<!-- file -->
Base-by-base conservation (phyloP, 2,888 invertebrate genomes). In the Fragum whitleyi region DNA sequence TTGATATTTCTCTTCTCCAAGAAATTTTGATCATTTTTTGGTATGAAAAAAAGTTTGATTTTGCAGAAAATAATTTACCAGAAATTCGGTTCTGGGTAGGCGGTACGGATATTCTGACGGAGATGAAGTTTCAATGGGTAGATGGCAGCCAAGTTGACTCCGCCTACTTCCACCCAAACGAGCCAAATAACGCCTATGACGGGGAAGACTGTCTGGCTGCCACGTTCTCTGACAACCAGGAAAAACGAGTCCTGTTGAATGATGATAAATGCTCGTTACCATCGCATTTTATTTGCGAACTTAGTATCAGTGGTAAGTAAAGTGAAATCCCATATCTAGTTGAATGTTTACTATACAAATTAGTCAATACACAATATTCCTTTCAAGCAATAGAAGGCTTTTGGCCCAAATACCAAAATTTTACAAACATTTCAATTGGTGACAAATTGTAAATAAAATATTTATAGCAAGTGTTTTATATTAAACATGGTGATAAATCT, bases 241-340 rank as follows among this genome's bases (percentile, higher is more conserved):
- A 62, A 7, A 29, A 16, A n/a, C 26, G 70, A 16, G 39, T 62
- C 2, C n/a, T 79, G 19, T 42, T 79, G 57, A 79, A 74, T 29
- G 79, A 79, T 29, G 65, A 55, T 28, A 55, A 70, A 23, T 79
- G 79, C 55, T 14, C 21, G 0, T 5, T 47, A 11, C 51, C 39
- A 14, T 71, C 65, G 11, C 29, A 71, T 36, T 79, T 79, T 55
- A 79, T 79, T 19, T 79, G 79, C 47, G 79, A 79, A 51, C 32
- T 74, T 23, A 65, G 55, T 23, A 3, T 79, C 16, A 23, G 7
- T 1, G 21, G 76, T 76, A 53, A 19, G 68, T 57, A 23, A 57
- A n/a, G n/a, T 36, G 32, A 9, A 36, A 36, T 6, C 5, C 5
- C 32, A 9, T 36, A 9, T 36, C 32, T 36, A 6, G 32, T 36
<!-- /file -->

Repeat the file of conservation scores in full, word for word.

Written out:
Base-by-base conservation (phyloP, 2,888 invertebrate genomes). In the Fragum whitleyi region DNA sequence TTGATATTTCTCTTCTCCAAGAAATTTTGATCATTTTTTGGTATGAAAAAAAGTTTGATTTTGCAGAAAATAATTTACCAGAAATTCGGTTCTGGGTAGGCGGTACGGATATTCTGACGGAGATGAAGTTTCAATGGGTAGATGGCAGCCAAGTTGACTCCGCCTACTTCCACCCAAACGAGCCAAATAACGCCTATGACGGGGAAGACTGTCTGGCTGCCACGTTCTCTGACAACCAGGAAAAACGAGTCCTGTTGAATGATGATAAATGCTCGTTACCATCGCATTTTATTTGCGAACTTAGTATCAGTGGTAAGTAAAGTGAAATCCCATATCTAGTTGAATGTTTACTATACAAATTAGTCAATACACAATATTCCTTTCAAGCAATAGAAGGCTTTTGGCCCAAATACCAAAATTTTACAAACATTTCAATTGGTGACAAATTGTAAATAAAATATTTATAGCAAGTGTTTTATATTAAACATGGTGATAAATCT, bases 241-340 rank as follows among this genome's bases (percentile, higher is more conserved):
- A 62, A 7, A 29, A 16, A n/a, C 26, G 70, A 16, G 39, T 62
- C 2, C n/a, T 79, G 19, T 42, T 79, G 57, A 79, A 74, T 29
- G 79, A 79, T 29, G 65, A 55, T 28, A 55, A 70, A 23, T 79
- G 79, C 55, T 14, C 21, G 0, T 5, T 47, A 11, C 51, C 39
- A 14, T 71, C 65, G 11, C 29, A 71, T 36, T 79, T 79, T 55
- A 79, T 79, T 19, T 79, G 79, C 47, G 79, A 79, A 51, C 32
- T 74, T 23, A 65, G 55, T 23, A 3, T 79, C 16, A 23, G 7
- T 1, G 21, G 76, T 76, A 53, A 19, G 68, T 57, A 23, A 57
- A n/a, G n/a, T 36, G 32, A 9, A 36, A 36, T 6, C 5, C 5
- C 32, A 9, T 36, A 9, T 36, C 32, T 36, A 6, G 32, T 36